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Antidepressants In Autism: A Big Question Mark

by Dr. Sania Siddiqui on  August 09, 2010 at 1:02 PM Health Watch   - G J E 4
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Autism is a set of disorders ranging from inability to communicate, relate, and interact with the world around him. It is characterized by restrictive and repetitive behavior.
 Antidepressants In Autism: A Big Question Mark
Antidepressants In Autism: A Big Question Mark

Sadly, no definite therapy till date has been modulated to cure this disorder completely. Antidepressants have worked for adults in some individual cases, but in children, its usage is still not advisable.

According to a current study by researchers at Cochrane, autistic children could suffer from adverse side effects on taking antidepressants. There are no evidences of benefits gained due to selective serotonin reuptake inhibitors (SSRIs).

Why SSRIs Are Used To Treat Autism?

Medications do not treat the underlying neurologic cause of this disorder. Rather, it helps in managing the behavioral manifestations. It's a kind of symptomatic treatment.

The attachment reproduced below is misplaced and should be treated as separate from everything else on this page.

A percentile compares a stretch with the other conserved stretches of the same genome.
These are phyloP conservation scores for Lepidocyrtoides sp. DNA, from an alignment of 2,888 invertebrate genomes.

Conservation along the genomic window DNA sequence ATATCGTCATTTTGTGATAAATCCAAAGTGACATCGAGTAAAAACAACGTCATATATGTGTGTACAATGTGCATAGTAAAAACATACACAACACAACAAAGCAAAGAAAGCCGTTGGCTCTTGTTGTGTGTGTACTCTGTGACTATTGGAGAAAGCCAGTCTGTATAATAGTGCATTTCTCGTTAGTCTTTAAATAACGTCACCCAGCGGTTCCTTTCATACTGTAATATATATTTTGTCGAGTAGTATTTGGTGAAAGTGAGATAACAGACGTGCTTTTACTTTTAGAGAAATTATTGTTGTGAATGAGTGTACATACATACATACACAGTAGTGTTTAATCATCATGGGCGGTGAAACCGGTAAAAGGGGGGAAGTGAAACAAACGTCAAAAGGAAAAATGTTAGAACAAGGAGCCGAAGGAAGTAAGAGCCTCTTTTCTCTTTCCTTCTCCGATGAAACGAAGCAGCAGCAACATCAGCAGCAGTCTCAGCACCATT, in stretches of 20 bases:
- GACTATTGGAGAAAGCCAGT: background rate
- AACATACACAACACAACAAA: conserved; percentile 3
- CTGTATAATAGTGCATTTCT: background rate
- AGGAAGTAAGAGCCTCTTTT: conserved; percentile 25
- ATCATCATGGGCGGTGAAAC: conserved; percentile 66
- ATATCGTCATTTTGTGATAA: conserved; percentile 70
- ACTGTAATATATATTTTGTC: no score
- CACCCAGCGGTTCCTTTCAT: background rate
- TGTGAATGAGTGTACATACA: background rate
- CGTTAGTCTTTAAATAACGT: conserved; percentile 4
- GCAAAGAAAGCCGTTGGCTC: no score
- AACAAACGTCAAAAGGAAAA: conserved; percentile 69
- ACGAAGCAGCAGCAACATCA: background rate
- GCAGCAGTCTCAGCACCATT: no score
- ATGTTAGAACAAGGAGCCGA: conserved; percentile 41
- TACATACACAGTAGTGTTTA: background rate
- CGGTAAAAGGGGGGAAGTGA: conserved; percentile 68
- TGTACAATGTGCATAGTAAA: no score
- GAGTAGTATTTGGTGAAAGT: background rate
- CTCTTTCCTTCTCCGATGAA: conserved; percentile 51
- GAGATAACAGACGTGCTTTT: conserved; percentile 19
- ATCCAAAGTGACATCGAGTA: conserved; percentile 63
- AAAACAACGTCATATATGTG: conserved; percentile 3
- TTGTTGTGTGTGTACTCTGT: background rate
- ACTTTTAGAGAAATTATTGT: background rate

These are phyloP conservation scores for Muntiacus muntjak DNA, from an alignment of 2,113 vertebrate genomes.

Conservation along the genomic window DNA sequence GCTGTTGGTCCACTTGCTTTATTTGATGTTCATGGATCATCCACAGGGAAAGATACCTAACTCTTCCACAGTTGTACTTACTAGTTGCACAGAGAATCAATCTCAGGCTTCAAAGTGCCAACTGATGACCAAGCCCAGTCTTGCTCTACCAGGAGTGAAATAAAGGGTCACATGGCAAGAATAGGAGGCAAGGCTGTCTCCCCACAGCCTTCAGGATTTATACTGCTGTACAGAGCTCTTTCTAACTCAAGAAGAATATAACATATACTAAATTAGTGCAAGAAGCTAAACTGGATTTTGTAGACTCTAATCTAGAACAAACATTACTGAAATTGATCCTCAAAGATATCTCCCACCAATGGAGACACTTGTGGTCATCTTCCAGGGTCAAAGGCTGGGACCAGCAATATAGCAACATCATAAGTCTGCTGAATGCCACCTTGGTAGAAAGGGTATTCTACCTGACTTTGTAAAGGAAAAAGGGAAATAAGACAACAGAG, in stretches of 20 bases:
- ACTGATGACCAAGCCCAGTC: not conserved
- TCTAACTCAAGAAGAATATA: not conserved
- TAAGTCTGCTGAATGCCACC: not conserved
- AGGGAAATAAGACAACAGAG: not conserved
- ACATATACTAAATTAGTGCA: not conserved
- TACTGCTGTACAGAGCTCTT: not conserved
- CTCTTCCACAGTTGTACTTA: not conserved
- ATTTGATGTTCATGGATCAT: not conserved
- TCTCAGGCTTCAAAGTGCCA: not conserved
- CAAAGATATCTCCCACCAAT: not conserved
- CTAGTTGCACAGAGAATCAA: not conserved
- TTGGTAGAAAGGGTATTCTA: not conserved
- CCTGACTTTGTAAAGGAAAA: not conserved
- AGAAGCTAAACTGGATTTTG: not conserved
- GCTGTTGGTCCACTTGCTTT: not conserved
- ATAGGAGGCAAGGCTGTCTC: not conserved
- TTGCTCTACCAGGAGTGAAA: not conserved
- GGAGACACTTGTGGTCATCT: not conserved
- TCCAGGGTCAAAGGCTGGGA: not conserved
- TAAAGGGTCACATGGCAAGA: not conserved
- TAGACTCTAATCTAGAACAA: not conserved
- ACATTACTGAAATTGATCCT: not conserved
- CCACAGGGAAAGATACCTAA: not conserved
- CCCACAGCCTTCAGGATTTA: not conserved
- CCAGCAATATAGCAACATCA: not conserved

Reason behind using antidepressants for autism is that SSRIs act upon serotonin, which is responsible for causing few of the psychological processes in this condition. In some people, they are known to have reduced the behavioral symptoms like irritability, depression, and aggression.

A Big No-No For Children

In several countries antidepressants are not approved by their drug authorities for children in any condition. So, its usage for autistic kids is still not recommended.

Recent Trials

In a recent trial, lead author, Dr. Katrina Williams of Sydney Children's Hospital,

University of New South Wales, Sydney, Australia, has suggested that antidepressants in children and even adults for that matter, is not recommended.

However, SSRIs for co-occurring disorders such as aggression, depression, or anxiety in autistic individuals should be made on a case by case basis.

In the research, seven trials were undertaken and it involved 271 patients in the study.

The trials evaluated fluoxetine, fenfluramine, fluvoxamine, and citalopram. To their disappointment, in five trials conducted on children, researchers found no significant benefit. In the remaining two in adults, very little improvement was observed.

According to the author, the benefits reaped from the two adult trials are still very little from recommending SSRIs in the treatment of autism.

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